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Lawsuit Alleges Illegal Prolonged Jailing of People with Mental Health Disabilities     



May 14, 2024 


Contact: Keisha Williams, ACLU Director of Communications,  


Three legal organizations who filed a lawsuit on April 18 challenging the prolonged jailing of people with mental health disabilities late yesterday asked the federal court to immediately order the NC Department of Health and Human Services (DHHS) to ensure timely evaluations and treatment and stop the ongoing severe harm to disabled pretrial detainees who now languish for months in local jails awaiting these services. 

The motion for preliminary injunction comes in the case that alleges DHHS is violating the rights of disabled pretrial detainees in NC jails by failing to ensure timely evaluations and treatment for people who lack capacity to understand the legal proceedings against them. The lawsuit was filed by attorneys with the ACLU of North Carolina Legal Foundation (ACLU-NC), Disability Rights North Carolina (DRNC), and the law firm of Arnold & Porter. 

The motion seeks specific limits on how long a pre-trial detainee can be forced to wait for court-ordered assessment and treatment while the case is pending. As this lawsuit moves forward, these limits are crucial to protecting the rights and safety of people with disabilities who currently spend months or years sitting in county jails awaiting treatment before they can stand trial, according to the filing. Making matters worse, poor conditions and inadequate mental health treatment can exacerbate mental health symptoms while they wait. 

“It is unfortunate that we had to take this step, but it is absolutely necessary,” said Susan Pollitt, a supervising attorney with DRNC. “The many conversations and written communications we have had with DHHS about this over the past year have not led to a resolution or even a firm commitment to shorten the excessive time that people with serious mental health disabilities are languishing in jails.”   

The urgency of the conditions propelled the filing of the motion.  

“We cannot fail to act while our clients’ rights are egregiously violated and their very lives are in jeopardy. We cannot ask the detainees and their families to keep waiting,” said Michele Delgado, a staff attorney with the ACLU of North Carolina.  “Now, we are asking the court to take this immediate step to protect the rights of people with disabilities who are at risk for serious mental and physical harm as they sit in local jails waiting on the assessment and care guaranteed to them by law.”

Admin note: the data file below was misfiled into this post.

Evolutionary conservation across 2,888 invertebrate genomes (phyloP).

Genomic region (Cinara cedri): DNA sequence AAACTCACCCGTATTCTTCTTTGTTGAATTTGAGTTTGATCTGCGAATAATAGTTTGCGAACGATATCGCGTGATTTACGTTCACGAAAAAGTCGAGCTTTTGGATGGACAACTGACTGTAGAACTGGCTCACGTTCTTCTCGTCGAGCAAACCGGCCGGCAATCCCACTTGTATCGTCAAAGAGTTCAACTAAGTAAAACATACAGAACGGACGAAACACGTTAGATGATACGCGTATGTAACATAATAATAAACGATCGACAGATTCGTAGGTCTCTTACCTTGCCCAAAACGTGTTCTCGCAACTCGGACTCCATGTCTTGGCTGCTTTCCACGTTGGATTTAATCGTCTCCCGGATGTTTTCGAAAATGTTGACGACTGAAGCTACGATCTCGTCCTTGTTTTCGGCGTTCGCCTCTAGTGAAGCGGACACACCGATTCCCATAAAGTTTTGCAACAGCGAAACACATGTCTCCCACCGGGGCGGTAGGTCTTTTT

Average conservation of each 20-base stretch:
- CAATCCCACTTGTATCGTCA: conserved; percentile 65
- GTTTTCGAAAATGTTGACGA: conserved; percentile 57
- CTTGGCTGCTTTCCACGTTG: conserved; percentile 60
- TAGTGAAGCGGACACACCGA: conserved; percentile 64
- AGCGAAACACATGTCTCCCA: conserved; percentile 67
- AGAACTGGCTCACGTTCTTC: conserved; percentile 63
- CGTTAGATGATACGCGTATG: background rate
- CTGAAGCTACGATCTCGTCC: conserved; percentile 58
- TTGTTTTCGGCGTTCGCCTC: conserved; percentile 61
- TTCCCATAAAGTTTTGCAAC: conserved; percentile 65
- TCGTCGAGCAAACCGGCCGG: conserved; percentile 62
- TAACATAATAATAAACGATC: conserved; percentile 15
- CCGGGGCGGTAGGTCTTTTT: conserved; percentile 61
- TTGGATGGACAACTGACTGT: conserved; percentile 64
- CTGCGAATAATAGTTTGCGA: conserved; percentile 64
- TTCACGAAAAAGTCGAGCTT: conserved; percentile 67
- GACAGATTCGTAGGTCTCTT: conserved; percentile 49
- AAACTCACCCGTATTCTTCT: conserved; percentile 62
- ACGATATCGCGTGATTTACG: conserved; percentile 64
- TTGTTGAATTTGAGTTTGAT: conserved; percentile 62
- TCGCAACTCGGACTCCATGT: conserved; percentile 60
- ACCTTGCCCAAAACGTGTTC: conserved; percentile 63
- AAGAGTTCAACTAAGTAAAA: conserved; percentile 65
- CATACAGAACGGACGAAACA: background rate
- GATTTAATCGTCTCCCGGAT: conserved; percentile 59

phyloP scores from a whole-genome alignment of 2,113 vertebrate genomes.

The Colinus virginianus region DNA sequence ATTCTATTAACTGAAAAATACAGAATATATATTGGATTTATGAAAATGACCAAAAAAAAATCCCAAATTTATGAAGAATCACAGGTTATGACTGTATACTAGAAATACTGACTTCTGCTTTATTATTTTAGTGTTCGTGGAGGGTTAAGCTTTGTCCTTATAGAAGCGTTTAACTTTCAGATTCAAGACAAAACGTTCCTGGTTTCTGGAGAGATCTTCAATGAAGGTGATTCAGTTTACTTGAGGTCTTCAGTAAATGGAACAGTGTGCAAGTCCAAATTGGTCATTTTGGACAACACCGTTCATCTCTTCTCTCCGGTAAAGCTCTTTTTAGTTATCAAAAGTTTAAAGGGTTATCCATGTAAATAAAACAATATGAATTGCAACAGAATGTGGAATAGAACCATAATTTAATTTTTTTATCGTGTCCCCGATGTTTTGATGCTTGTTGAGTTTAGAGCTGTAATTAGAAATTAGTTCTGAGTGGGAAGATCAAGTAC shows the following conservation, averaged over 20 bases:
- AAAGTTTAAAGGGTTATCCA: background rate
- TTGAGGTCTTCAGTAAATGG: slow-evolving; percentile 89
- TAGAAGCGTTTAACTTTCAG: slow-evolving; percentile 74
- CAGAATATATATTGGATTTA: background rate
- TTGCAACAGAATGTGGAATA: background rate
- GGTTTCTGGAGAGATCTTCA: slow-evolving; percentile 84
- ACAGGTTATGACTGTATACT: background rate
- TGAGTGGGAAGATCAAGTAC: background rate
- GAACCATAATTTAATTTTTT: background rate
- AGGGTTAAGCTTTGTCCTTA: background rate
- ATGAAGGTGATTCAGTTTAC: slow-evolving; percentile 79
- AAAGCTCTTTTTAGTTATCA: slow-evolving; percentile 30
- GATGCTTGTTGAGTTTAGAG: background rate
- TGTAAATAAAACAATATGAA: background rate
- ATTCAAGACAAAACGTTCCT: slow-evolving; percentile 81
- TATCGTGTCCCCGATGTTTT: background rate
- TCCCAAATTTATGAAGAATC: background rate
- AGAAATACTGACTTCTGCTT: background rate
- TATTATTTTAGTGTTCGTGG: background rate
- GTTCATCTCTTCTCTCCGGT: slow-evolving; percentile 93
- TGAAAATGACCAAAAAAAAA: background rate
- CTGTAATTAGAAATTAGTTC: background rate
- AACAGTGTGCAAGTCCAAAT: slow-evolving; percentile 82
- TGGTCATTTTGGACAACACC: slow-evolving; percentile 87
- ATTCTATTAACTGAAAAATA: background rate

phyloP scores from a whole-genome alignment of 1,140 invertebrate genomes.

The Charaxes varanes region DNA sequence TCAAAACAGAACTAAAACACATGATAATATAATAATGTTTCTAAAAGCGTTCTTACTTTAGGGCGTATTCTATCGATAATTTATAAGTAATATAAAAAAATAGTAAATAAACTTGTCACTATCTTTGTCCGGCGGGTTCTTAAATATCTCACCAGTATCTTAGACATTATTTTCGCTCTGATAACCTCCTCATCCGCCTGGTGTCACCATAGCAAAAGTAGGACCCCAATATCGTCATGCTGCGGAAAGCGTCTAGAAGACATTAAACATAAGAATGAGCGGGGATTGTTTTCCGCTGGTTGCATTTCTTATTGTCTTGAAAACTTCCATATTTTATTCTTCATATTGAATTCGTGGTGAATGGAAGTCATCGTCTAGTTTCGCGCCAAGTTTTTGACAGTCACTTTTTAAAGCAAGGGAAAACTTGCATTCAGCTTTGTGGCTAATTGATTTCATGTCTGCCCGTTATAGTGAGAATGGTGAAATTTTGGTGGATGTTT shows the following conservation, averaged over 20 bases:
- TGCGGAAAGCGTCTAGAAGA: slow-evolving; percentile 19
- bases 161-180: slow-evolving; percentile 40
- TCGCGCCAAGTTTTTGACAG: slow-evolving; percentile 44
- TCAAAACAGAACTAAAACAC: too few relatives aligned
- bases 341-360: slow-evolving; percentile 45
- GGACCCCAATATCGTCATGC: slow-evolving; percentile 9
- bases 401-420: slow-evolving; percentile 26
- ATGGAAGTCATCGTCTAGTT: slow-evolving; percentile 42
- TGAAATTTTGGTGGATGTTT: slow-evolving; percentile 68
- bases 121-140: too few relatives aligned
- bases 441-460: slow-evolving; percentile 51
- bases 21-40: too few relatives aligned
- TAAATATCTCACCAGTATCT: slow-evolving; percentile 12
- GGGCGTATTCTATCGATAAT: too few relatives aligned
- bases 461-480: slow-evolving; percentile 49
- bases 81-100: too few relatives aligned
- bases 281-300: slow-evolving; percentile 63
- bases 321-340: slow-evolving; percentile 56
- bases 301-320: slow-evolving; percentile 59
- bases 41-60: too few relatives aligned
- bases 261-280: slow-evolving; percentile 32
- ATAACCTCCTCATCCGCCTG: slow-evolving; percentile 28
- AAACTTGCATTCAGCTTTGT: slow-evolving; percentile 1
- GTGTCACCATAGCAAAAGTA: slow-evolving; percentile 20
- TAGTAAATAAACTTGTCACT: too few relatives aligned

The motion asks the judge to order DHHS to evaluate pretrial detainees within 14 days of an order for evaluation, and to begin restoration services within 14 days of the order directing the mental health services. 

The motion is accompanied by a 37-page sworn declaration from a nationally recognized expert (link to declaration) in forensic mental health evaluation and services. The declaration provides context for “many steps North Carolina can begin promptly to make meaningful system changes and improve conditions for people with SMI (serious mental illness) ordered to receive capacity-related services.” 




 About the ACLU of North Carolina Legal Foundation  

The ACLU of North Carolina is the state affiliate of the American Civil Liberties Union (ACLU), a nationwide organization dedicated to defending and preserving the individual rights and liberties guaranteed by the Constitution and laws of the United States.  The ACLU of North Carolina Legal Foundation (ACLU-NC/LF) brings together litigation, legislative advocacy, communications, and organizing strategies to empower communities and achieve our objectives in major issue areas including criminal law reform, racial justice, LGBTQIA+ equality, reproductive freedom, and the rights of immigrants.    


About Disability Rights North Carolina   

Disability Rights North Carolina is the federally mandated protection and advocacy system in North Carolina, dedicated to advancing the rights of all people with disabilities, of all ages, statewide. DRNC is an independent, 501(c)(3) nonprofit organization and a member of the National Disability Rights Network. Learn more about Disability Rights NC at 


About Arnold &Porter  

Arnold & Porter combines sophisticated regulatory, litigation, and transactional capabilities to resolve clients’ most complex issues. With over 1,000 lawyers practicing in 15 offices worldwide, we offer deep industry experience and an integrated approach that spans more than 40 practice areas. Through multidisciplinary collaboration and focused industry experience, we provide innovative and effective solutions to mitigate risks, address challenges, and achieve successful outcomes.